Almanac Local History – Pine Ridge Cemetery Coburg: Albert ‘Nuts’ Renny




Allan Barden recently published a detailed piece on the Pine Ridge Cemetery at Coburg. We have picked out some of the characters about whom he wrote.

The first is Albert ‘Nuts’ Renny.





1898 – 1919


One of the best jockeys of his day on pony courses.

Died while racing at Fitzroy Racecourse.

(Notes researched and written by Kelly Morgan)


For ‘Nuts’ Renny, sadly like many of the other jockeys buried in Coburg Cemetery, they didn’t have a happy ending. Even sadder not much has changed in today’s time. Racing is filled with much disaster and tragedy.


Nuts or Albert Sylvester Calder Renny as he was born in 1888, lived most of his short life in Moonee Ponds, 900m from Moonee Valley race track. His interactions with the racing world started with an apprenticeship in 1912 with Flemington-based trainer Chris Moore. Following the completion, he went on to ride at unregistered pony courses in Melbourne and Sydney. This led to the Victorian Racing Club (VRC) disqualifying him from racing. Without considering the legalities, the public considered Renny one of the best jockeys of his day on pony courses. The VRC evoked the disqualification in 1917 and he joined Jack Holt’s stable in Mordialloc, by 1918 left Holt’s stables returning to the pony courses.


Renny died at Fitzroy Racecourse (St. George’s Road, Thornbury) on 24 November 1919. He was riding the favourite, a four-year-old gelding called Wongaburra in the fourth race.


All went well during this race, also known as the Fitzroy Purse, until the final turn. Renny moved into second and tried to ride along the rails. But Wongaburra clipped the heels of the horse in front, stumbled and fell. The fall brought down three more horses and Wongaburra landed on Renny, crushing his skull. Renny died and Wongaburra was so injured they destroyed him. A very similar story to Reg Bell.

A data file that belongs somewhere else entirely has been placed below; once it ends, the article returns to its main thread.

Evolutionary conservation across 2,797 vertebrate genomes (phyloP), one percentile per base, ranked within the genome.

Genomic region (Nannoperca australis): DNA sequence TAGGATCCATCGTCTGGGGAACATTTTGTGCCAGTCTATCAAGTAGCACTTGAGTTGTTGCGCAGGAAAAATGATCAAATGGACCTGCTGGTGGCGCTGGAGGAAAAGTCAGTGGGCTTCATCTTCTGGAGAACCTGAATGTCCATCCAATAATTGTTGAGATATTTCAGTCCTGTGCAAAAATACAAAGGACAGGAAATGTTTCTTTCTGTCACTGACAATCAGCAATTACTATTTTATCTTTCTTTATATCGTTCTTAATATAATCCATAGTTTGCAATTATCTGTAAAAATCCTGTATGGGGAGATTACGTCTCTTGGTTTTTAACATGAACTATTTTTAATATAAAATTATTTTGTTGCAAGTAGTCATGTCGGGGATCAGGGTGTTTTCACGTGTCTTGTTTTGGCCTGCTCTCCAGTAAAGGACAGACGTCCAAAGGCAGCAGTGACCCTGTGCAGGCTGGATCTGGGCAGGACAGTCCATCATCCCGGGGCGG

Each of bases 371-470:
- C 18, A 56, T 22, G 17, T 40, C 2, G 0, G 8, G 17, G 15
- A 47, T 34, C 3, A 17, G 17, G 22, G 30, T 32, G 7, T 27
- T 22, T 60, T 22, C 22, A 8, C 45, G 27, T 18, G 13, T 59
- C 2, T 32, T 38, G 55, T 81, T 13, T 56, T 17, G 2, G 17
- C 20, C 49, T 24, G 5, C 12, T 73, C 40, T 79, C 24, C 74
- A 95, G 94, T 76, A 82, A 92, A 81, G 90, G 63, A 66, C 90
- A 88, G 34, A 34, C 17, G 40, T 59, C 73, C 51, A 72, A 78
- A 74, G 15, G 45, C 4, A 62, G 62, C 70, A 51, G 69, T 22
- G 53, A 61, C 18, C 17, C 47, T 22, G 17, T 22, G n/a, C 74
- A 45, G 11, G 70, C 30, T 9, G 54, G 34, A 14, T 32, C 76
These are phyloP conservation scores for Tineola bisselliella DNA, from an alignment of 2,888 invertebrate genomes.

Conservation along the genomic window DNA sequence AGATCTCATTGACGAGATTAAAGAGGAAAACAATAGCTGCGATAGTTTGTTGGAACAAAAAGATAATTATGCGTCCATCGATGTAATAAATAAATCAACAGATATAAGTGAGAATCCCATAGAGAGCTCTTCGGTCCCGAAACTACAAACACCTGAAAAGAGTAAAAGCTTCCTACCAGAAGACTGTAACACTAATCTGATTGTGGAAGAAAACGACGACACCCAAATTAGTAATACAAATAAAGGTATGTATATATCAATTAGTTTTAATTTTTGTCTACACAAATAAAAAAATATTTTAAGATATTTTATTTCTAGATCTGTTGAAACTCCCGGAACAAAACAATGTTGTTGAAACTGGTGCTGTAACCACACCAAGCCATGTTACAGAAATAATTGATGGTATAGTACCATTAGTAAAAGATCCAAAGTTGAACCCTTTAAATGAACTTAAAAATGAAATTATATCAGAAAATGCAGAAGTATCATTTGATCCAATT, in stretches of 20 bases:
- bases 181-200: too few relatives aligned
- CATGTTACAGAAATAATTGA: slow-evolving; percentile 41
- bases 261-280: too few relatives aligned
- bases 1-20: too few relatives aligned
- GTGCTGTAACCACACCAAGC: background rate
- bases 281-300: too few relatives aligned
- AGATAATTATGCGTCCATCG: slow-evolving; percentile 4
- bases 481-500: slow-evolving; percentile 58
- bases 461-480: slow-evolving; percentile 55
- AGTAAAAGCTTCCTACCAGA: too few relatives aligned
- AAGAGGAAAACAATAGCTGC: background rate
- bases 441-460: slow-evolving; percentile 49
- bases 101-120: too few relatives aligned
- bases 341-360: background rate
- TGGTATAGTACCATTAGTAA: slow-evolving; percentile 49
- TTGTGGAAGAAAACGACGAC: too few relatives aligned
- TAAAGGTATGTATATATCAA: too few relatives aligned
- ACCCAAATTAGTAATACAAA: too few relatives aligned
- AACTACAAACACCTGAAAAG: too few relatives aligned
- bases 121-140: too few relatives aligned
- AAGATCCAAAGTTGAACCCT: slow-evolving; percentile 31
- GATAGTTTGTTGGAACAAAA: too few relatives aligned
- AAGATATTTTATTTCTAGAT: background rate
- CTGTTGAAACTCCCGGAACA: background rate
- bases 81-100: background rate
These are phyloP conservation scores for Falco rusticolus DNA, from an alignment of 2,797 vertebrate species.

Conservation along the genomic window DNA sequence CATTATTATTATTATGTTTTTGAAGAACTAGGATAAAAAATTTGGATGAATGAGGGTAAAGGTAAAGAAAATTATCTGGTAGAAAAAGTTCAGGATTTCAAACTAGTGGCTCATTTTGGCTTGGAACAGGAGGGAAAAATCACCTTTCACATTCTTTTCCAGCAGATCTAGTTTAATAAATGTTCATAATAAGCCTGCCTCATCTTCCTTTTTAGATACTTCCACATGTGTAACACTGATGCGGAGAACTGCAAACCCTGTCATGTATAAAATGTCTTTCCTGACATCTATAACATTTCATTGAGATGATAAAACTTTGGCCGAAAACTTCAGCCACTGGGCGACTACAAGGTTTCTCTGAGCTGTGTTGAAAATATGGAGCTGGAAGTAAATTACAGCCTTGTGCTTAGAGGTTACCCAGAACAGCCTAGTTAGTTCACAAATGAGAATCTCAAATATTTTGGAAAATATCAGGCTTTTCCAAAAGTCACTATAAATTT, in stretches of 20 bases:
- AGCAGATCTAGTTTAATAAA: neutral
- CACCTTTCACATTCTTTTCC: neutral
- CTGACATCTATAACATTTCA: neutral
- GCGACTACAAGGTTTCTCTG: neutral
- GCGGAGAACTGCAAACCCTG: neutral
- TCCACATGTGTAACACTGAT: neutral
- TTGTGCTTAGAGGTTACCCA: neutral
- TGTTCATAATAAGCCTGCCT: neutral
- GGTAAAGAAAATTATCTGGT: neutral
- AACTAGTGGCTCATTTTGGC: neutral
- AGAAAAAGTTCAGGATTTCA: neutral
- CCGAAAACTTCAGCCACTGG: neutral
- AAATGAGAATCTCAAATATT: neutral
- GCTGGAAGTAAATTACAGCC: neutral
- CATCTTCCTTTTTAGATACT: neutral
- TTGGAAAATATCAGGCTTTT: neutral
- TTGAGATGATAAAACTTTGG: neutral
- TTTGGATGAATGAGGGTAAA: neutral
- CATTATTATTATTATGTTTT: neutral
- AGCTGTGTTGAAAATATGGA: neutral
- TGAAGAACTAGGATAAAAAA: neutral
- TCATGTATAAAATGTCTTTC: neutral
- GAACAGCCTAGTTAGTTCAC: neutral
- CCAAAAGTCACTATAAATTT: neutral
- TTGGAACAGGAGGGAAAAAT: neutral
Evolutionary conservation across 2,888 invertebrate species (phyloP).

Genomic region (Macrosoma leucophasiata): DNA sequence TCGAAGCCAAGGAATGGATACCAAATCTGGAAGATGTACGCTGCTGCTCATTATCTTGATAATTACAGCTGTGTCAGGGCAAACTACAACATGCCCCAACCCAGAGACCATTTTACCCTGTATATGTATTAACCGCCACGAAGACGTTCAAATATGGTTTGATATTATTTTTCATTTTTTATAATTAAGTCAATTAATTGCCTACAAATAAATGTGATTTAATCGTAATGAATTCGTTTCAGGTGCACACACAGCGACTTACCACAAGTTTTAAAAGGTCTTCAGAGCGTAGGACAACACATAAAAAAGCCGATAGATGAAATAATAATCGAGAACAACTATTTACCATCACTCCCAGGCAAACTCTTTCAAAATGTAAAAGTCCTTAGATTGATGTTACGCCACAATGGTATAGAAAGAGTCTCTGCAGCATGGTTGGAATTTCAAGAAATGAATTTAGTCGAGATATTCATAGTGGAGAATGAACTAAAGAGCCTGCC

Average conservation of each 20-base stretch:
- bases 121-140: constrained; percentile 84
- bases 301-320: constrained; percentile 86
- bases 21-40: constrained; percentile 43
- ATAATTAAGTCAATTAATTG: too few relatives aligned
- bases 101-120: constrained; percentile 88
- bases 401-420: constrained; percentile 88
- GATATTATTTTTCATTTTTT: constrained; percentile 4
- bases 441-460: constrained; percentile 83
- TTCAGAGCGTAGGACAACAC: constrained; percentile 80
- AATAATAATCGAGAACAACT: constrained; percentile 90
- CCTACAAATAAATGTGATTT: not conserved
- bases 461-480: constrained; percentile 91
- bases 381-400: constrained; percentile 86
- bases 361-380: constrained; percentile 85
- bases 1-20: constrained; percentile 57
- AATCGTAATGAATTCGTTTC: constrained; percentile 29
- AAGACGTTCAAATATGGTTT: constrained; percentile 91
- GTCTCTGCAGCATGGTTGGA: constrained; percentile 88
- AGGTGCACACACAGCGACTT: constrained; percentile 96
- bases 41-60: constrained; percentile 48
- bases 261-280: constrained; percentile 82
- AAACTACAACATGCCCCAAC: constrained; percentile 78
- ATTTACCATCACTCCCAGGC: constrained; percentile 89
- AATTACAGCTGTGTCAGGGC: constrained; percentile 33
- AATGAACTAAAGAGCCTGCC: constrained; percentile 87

The track cancelled racing for the day and a large crowd stood silent as the doctor pronounced him dead. They moved his body to the mortuary and an inquest determined the cause of death was a racing accident.


At the time of his death he was 21 years old, single and living at the Mordialloc Hotel. Friends and family described him as a smart dresser, had an engaging manner and was popular no matter where he went. Renny was a good rider and a clever horseman, and was always out to win the race: ‘You have to fall to get beat’. Sadly that was very true in this case.


In the following years on the anniversary of his death tributes took up half a column memorialising him. He is buried here with his parents Agnes and Thomas and three of his thirteen siblings, many of his family were also deeply involved in the racing community.



Read more about Albert Renny HERE


Read more from Allan Barden HERE




To return to our Footy Almanac home page click HERE.

Our writers are independent contributors. The opinions expressed in their articles are their own. They are not the views, nor do they reflect the views, of Malarkey Publications.

Do you enjoy the Almanac concept?

And want to ensure it continues in its current form, and better? To help things keep ticking over please consider making your own contribution.

Become an Almanac (annual) member – CLICK HERE.



Leave a Comment